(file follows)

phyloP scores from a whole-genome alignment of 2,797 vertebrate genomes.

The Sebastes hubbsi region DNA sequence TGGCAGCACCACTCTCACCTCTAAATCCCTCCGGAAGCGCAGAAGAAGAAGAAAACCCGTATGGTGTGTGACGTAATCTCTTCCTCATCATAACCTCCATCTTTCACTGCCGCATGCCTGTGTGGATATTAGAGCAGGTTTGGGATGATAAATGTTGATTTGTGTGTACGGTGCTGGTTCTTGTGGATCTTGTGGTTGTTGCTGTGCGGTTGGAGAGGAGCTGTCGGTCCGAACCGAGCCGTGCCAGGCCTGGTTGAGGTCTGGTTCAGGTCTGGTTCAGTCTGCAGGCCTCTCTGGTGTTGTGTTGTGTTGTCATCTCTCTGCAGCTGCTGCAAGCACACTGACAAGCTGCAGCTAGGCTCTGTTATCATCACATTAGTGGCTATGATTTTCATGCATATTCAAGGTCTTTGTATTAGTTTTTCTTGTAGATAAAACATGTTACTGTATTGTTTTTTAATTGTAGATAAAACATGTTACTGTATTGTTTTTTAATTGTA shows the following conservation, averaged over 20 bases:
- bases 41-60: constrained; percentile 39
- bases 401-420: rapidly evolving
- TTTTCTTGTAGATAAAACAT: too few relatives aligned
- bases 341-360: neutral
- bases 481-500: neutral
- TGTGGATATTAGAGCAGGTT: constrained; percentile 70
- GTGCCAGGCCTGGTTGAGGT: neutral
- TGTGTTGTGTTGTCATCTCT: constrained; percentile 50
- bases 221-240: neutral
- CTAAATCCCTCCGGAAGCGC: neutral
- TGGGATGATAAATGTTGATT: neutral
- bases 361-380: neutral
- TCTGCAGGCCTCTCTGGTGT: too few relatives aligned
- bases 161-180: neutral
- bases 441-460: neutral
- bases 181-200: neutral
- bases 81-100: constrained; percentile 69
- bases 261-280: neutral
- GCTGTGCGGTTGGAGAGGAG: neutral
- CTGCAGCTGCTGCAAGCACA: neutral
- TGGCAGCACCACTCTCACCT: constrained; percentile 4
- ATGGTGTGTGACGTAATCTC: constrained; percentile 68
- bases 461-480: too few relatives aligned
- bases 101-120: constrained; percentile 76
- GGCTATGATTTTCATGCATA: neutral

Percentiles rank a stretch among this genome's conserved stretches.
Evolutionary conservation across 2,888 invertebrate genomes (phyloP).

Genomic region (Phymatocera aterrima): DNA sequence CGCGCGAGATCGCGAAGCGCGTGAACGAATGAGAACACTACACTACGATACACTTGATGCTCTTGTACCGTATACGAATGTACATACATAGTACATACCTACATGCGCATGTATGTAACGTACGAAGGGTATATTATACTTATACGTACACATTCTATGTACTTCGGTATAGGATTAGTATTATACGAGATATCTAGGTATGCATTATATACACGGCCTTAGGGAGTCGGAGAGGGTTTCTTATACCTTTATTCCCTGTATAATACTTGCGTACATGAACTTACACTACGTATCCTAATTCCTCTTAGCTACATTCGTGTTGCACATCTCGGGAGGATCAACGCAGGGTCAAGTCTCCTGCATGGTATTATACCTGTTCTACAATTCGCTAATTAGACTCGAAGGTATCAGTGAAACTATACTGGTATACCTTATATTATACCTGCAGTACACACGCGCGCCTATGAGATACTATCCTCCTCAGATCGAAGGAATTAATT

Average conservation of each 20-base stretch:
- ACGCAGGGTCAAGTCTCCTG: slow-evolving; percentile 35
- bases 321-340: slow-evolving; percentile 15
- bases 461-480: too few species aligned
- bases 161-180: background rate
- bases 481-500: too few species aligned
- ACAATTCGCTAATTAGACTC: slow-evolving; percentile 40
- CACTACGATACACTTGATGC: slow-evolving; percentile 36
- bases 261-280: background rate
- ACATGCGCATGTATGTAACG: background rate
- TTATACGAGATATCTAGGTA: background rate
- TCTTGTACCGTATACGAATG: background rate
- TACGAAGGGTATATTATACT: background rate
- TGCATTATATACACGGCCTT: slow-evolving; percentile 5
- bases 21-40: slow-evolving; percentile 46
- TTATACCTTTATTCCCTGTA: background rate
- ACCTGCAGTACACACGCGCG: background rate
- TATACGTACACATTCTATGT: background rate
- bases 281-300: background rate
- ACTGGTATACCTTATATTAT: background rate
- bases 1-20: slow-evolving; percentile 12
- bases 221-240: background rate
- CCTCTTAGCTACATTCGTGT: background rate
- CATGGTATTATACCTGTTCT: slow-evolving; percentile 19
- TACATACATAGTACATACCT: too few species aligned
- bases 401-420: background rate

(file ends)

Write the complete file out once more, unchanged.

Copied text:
phyloP scores from a whole-genome alignment of 2,797 vertebrate genomes.

The Sebastes hubbsi region DNA sequence TGGCAGCACCACTCTCACCTCTAAATCCCTCCGGAAGCGCAGAAGAAGAAGAAAACCCGTATGGTGTGTGACGTAATCTCTTCCTCATCATAACCTCCATCTTTCACTGCCGCATGCCTGTGTGGATATTAGAGCAGGTTTGGGATGATAAATGTTGATTTGTGTGTACGGTGCTGGTTCTTGTGGATCTTGTGGTTGTTGCTGTGCGGTTGGAGAGGAGCTGTCGGTCCGAACCGAGCCGTGCCAGGCCTGGTTGAGGTCTGGTTCAGGTCTGGTTCAGTCTGCAGGCCTCTCTGGTGTTGTGTTGTGTTGTCATCTCTCTGCAGCTGCTGCAAGCACACTGACAAGCTGCAGCTAGGCTCTGTTATCATCACATTAGTGGCTATGATTTTCATGCATATTCAAGGTCTTTGTATTAGTTTTTCTTGTAGATAAAACATGTTACTGTATTGTTTTTTAATTGTAGATAAAACATGTTACTGTATTGTTTTTTAATTGTA shows the following conservation, averaged over 20 bases:
- bases 41-60: constrained; percentile 39
- bases 401-420: rapidly evolving
- TTTTCTTGTAGATAAAACAT: too few relatives aligned
- bases 341-360: neutral
- bases 481-500: neutral
- TGTGGATATTAGAGCAGGTT: constrained; percentile 70
- GTGCCAGGCCTGGTTGAGGT: neutral
- TGTGTTGTGTTGTCATCTCT: constrained; percentile 50
- bases 221-240: neutral
- CTAAATCCCTCCGGAAGCGC: neutral
- TGGGATGATAAATGTTGATT: neutral
- bases 361-380: neutral
- TCTGCAGGCCTCTCTGGTGT: too few relatives aligned
- bases 161-180: neutral
- bases 441-460: neutral
- bases 181-200: neutral
- bases 81-100: constrained; percentile 69
- bases 261-280: neutral
- GCTGTGCGGTTGGAGAGGAG: neutral
- CTGCAGCTGCTGCAAGCACA: neutral
- TGGCAGCACCACTCTCACCT: constrained; percentile 4
- ATGGTGTGTGACGTAATCTC: constrained; percentile 68
- bases 461-480: too few relatives aligned
- bases 101-120: constrained; percentile 76
- GGCTATGATTTTCATGCATA: neutral

Percentiles rank a stretch among this genome's conserved stretches.
Evolutionary conservation across 2,888 invertebrate genomes (phyloP).

Genomic region (Phymatocera aterrima): DNA sequence CGCGCGAGATCGCGAAGCGCGTGAACGAATGAGAACACTACACTACGATACACTTGATGCTCTTGTACCGTATACGAATGTACATACATAGTACATACCTACATGCGCATGTATGTAACGTACGAAGGGTATATTATACTTATACGTACACATTCTATGTACTTCGGTATAGGATTAGTATTATACGAGATATCTAGGTATGCATTATATACACGGCCTTAGGGAGTCGGAGAGGGTTTCTTATACCTTTATTCCCTGTATAATACTTGCGTACATGAACTTACACTACGTATCCTAATTCCTCTTAGCTACATTCGTGTTGCACATCTCGGGAGGATCAACGCAGGGTCAAGTCTCCTGCATGGTATTATACCTGTTCTACAATTCGCTAATTAGACTCGAAGGTATCAGTGAAACTATACTGGTATACCTTATATTATACCTGCAGTACACACGCGCGCCTATGAGATACTATCCTCCTCAGATCGAAGGAATTAATT

Average conservation of each 20-base stretch:
- ACGCAGGGTCAAGTCTCCTG: slow-evolving; percentile 35
- bases 321-340: slow-evolving; percentile 15
- bases 461-480: too few species aligned
- bases 161-180: background rate
- bases 481-500: too few species aligned
- ACAATTCGCTAATTAGACTC: slow-evolving; percentile 40
- CACTACGATACACTTGATGC: slow-evolving; percentile 36
- bases 261-280: background rate
- ACATGCGCATGTATGTAACG: background rate
- TTATACGAGATATCTAGGTA: background rate
- TCTTGTACCGTATACGAATG: background rate
- TACGAAGGGTATATTATACT: background rate
- TGCATTATATACACGGCCTT: slow-evolving; percentile 5
- bases 21-40: slow-evolving; percentile 46
- TTATACCTTTATTCCCTGTA: background rate
- ACCTGCAGTACACACGCGCG: background rate
- TATACGTACACATTCTATGT: background rate
- bases 281-300: background rate
- ACTGGTATACCTTATATTAT: background rate
- bases 1-20: slow-evolving; percentile 12
- bases 221-240: background rate
- CCTCTTAGCTACATTCGTGT: background rate
- CATGGTATTATACCTGTTCT: slow-evolving; percentile 19
- TACATACATAGTACATACCT: too few species aligned
- bases 401-420: background rate